3 Dimensions in Negotiation

When you look beyond the win-win and win-lose mentality of negotiation, it becomes clear there are multiple dimensions that make up the skillset. In order to be successful in the practice of negotiation, it is necessary to understand what goes on beneath the surface.

David Lax, co-author of 3-D Negotiation explains that it is very common for people to spend all of their time and energy focusing on surface-level negotiation tactics. For example, in the midst of a negotiation, someone could get hung up questions like, “In what order do I deliver my points? How do I read what they say back to me?” Or a negotiator could pay close attention to the other side’s body language and apply social and personal psychology to the situation. However, all of the methods only make up the first dimension of negotiation.

In addition to this, we often think of our negotiations, especially if they’re multiparty, in sequential order. However, this may not necessarily be the most appropriate use of our time.

Lax challenges us to go deeper into the multi-levels of negotiation. He gets into the negotiator mindset and poses the example of reaching an agreement through a more advanced tactic.

A negotiation is effective if you can make a deal better for both parties by finding attributes that are of high value to the other party that you can give them at a low cost. Then in return, you may get things that are of high value to you that the other party can give you at low cost.

Lax calls this the second dimension of negotiation, or the negotiation deal. Lastly, the third dimension is referred to as set-up. This is where as a negotiator, you think of all the involved parties that may be interested in the negotiation, and then you align those interests by determining the right sequence of discussion.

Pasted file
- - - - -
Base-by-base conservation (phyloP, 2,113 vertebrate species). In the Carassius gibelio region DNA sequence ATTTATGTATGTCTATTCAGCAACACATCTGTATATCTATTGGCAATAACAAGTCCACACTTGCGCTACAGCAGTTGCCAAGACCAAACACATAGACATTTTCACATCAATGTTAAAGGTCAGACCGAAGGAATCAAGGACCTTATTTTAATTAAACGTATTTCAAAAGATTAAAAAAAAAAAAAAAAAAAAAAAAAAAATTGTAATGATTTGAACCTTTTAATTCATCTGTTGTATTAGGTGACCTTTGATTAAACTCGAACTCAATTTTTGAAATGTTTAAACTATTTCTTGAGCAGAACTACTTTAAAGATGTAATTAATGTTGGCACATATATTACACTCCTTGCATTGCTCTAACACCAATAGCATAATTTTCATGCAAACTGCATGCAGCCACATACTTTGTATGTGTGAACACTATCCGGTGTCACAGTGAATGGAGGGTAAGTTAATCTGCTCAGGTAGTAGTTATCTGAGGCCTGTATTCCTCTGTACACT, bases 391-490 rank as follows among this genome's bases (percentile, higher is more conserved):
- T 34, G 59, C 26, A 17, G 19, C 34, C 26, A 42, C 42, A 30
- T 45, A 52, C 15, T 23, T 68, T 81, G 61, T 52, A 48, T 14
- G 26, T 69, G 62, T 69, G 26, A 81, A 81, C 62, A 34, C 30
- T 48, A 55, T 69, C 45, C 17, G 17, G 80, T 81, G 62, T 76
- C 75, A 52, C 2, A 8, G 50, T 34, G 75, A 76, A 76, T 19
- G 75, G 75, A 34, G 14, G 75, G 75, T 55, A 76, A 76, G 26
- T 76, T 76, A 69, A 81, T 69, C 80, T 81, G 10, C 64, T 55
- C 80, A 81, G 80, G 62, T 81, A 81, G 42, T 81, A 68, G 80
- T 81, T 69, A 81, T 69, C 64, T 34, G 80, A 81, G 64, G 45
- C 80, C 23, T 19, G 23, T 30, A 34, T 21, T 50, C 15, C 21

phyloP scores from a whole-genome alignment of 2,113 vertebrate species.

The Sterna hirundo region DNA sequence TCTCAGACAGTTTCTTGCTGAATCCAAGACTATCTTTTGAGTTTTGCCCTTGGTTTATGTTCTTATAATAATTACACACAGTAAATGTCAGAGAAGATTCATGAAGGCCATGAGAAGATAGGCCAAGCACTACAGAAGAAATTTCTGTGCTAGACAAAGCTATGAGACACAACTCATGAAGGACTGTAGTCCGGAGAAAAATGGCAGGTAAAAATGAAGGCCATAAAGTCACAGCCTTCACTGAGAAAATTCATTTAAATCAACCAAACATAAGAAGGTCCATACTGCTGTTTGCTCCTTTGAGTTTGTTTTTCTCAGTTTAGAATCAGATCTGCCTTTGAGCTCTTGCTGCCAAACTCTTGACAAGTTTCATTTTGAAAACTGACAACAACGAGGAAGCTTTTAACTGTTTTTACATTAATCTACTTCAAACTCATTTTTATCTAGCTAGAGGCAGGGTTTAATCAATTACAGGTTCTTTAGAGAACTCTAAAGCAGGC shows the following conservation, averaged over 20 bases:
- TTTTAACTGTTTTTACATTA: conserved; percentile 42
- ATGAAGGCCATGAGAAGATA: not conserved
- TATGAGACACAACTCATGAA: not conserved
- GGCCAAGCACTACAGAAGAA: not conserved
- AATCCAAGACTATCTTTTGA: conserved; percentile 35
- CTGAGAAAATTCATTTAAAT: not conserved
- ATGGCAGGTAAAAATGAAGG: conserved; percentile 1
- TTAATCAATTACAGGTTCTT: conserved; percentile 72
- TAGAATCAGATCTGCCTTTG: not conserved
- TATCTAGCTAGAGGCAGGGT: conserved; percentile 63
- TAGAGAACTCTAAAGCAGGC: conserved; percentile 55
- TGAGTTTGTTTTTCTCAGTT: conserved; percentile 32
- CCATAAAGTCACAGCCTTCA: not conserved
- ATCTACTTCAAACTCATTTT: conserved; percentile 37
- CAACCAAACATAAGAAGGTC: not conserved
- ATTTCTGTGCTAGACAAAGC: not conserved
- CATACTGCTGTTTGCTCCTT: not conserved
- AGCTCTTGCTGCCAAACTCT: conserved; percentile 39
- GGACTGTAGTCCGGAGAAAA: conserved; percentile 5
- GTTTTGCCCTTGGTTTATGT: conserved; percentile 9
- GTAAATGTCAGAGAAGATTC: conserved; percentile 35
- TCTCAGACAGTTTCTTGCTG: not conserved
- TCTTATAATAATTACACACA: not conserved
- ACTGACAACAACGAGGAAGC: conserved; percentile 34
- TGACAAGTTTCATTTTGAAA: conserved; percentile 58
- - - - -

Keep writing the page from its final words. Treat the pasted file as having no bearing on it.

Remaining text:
This third dimension often enables you to unlock the most value by making sure you have the right parties, talking about the right set of issues, and seeing the right set of interests at stake.

Lax believes the first important set of questions you need to ask yourself when preparing for a negotiation is: who are the parties, where and what are their relations to the parties in the negotiation, and what is their relation to parties affected by the negotiation?

Lax also states it is of utmost importance to think about what the involved parties care about. Negotiating is about understanding and memorizing the other parties’ interests. Most importantly, it is about having a grasp on what motivates them to make decisions.

From my perspective, it’s important to know who’s on the board and whether you have any relation to that. However, picking the right party is an art and creative act. Ultimately, this is what calls for preparation.